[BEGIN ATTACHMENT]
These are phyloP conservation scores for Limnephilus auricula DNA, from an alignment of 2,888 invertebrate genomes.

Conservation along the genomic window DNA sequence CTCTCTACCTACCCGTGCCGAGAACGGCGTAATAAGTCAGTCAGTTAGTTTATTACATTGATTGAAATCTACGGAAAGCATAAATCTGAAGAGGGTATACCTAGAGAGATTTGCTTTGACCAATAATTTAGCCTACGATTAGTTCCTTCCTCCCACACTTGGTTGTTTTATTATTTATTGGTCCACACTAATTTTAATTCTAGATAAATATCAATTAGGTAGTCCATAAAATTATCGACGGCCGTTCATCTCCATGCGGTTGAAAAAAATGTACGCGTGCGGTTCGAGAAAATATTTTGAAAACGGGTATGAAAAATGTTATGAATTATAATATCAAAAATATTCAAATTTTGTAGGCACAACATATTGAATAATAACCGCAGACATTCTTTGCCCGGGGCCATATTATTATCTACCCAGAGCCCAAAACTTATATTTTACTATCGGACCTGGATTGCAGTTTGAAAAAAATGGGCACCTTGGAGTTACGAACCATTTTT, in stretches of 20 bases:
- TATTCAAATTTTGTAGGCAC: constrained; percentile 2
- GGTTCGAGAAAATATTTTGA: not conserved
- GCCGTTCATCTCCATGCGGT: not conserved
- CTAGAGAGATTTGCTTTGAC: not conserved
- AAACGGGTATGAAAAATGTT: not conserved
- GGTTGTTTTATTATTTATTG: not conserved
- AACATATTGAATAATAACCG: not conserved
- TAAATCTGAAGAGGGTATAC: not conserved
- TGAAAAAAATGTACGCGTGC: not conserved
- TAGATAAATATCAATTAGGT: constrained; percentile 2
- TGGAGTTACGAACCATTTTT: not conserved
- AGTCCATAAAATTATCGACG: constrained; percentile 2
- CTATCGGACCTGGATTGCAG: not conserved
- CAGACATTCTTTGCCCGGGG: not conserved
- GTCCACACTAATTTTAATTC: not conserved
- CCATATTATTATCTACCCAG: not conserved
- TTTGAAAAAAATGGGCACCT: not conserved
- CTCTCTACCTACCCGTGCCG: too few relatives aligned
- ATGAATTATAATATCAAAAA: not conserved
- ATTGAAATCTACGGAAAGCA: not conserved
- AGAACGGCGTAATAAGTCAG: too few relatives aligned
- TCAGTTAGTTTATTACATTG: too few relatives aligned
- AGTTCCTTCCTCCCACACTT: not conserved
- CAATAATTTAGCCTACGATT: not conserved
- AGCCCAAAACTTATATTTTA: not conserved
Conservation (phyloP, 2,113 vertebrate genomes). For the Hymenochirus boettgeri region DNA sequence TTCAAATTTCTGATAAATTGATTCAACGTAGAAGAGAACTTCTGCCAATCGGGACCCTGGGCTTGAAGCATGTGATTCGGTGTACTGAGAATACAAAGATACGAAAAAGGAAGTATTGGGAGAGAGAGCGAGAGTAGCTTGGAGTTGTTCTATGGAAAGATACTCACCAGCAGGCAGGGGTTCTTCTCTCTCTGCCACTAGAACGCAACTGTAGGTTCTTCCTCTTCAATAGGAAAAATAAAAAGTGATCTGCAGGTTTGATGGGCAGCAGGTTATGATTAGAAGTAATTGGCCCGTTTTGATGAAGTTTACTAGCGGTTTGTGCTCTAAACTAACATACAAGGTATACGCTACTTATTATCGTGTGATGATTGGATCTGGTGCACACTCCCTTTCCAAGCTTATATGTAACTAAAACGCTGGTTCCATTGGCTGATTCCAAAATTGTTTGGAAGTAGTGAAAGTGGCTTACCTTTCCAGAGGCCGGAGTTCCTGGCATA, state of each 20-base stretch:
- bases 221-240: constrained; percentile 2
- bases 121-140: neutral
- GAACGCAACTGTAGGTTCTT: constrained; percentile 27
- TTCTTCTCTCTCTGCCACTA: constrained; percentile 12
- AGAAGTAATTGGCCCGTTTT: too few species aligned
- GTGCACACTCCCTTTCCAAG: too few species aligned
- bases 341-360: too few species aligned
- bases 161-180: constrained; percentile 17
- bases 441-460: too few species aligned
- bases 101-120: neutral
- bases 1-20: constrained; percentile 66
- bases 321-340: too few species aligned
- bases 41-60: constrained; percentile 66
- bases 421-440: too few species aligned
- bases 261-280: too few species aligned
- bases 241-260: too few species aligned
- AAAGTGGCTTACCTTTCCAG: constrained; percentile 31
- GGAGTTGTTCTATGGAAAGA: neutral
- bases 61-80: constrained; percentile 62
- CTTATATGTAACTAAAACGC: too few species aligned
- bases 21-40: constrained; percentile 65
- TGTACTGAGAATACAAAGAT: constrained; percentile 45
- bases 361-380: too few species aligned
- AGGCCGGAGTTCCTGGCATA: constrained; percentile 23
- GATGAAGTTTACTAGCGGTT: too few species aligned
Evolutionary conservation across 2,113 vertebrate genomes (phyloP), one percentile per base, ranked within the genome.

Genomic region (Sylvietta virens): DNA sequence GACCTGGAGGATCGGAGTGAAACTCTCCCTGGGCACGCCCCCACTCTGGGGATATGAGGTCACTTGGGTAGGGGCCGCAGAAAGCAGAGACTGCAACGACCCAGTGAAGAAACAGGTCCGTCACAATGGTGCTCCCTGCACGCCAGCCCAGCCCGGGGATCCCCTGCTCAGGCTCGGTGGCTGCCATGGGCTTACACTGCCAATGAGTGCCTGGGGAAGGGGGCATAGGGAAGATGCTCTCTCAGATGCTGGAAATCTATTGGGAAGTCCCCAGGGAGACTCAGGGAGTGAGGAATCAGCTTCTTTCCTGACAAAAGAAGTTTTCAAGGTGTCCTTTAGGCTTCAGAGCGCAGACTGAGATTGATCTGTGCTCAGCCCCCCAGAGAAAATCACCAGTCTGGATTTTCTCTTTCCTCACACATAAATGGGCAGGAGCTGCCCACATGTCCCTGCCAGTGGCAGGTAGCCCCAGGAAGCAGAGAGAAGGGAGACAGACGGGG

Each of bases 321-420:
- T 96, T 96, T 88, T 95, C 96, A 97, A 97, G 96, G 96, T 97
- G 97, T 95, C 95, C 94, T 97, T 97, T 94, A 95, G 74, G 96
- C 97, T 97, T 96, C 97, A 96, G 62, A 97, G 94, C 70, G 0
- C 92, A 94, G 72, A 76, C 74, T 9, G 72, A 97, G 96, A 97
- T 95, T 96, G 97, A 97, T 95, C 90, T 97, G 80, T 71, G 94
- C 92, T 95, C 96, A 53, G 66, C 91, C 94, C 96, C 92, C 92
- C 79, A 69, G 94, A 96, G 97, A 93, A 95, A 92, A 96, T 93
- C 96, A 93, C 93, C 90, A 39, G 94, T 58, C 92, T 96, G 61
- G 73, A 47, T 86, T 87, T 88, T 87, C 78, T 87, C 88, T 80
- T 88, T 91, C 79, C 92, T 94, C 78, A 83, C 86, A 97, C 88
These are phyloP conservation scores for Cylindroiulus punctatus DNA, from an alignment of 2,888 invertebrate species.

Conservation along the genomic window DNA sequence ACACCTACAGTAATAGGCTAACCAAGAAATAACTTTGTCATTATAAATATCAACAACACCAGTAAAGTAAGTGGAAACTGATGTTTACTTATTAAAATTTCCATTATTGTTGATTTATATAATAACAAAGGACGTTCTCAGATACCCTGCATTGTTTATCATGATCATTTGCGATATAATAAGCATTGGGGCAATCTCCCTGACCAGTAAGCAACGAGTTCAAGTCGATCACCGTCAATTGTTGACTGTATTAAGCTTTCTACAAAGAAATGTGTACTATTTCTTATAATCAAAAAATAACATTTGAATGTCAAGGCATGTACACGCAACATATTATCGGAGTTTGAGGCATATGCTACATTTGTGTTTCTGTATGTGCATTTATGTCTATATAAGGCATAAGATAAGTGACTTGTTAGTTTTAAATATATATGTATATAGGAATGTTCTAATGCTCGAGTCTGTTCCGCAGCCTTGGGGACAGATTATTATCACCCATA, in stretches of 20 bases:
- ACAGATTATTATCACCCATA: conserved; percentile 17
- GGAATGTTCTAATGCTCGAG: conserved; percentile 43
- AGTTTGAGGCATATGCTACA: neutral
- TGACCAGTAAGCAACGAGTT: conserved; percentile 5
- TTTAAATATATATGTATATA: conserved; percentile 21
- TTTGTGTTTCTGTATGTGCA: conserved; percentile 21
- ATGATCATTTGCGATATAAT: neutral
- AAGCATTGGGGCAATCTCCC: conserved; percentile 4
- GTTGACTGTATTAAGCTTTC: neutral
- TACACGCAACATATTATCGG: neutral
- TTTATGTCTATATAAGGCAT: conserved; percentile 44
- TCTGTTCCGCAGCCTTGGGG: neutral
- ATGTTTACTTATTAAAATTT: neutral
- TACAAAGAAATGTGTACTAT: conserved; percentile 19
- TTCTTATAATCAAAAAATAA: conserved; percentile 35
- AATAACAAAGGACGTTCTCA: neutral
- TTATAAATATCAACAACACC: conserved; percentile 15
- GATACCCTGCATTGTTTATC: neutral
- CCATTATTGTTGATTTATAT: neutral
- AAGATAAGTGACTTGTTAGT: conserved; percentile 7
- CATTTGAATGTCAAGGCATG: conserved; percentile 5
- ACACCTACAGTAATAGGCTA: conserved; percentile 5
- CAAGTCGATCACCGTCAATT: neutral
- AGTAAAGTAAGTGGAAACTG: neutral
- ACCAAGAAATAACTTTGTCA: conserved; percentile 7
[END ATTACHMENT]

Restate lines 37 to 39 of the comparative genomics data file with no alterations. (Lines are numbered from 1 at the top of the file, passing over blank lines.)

- bases 441-460: too few species aligned
- bases 101-120: neutral
- bases 1-20: constrained; percentile 66